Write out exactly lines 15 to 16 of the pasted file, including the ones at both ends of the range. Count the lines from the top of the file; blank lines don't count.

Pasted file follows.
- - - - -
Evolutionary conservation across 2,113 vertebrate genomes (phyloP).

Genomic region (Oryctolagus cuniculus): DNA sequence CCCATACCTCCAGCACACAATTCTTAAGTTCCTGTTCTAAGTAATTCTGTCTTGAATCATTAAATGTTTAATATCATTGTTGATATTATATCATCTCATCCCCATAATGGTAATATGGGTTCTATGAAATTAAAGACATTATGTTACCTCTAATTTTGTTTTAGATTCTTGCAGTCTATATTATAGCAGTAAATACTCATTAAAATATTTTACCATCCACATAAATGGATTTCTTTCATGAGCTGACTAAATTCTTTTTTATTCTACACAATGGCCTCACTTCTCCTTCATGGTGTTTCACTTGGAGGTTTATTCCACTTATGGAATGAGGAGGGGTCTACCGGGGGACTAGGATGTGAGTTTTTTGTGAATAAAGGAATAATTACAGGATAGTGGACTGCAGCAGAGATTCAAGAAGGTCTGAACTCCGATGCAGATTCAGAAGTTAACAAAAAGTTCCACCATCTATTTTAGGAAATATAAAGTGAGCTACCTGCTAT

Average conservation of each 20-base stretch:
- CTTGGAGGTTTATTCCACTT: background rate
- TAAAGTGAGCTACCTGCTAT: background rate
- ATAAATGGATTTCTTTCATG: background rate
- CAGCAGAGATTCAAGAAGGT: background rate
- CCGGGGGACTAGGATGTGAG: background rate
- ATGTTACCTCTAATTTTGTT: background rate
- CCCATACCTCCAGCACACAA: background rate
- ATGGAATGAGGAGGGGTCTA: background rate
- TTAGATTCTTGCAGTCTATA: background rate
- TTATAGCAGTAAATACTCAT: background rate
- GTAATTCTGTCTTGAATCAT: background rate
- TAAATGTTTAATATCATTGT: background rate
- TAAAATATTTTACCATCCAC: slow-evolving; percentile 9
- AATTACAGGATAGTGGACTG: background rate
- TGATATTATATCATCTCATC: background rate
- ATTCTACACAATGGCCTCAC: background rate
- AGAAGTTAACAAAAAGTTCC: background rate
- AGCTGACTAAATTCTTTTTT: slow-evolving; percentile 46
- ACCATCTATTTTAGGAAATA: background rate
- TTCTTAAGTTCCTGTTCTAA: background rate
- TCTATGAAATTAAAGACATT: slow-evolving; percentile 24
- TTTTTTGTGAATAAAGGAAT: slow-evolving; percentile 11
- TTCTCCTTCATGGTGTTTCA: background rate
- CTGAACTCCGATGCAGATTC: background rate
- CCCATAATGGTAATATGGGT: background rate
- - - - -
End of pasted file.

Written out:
- TAAATGTTTAATATCATTGT: background rate
- TAAAATATTTTACCATCCAC: slow-evolving; percentile 9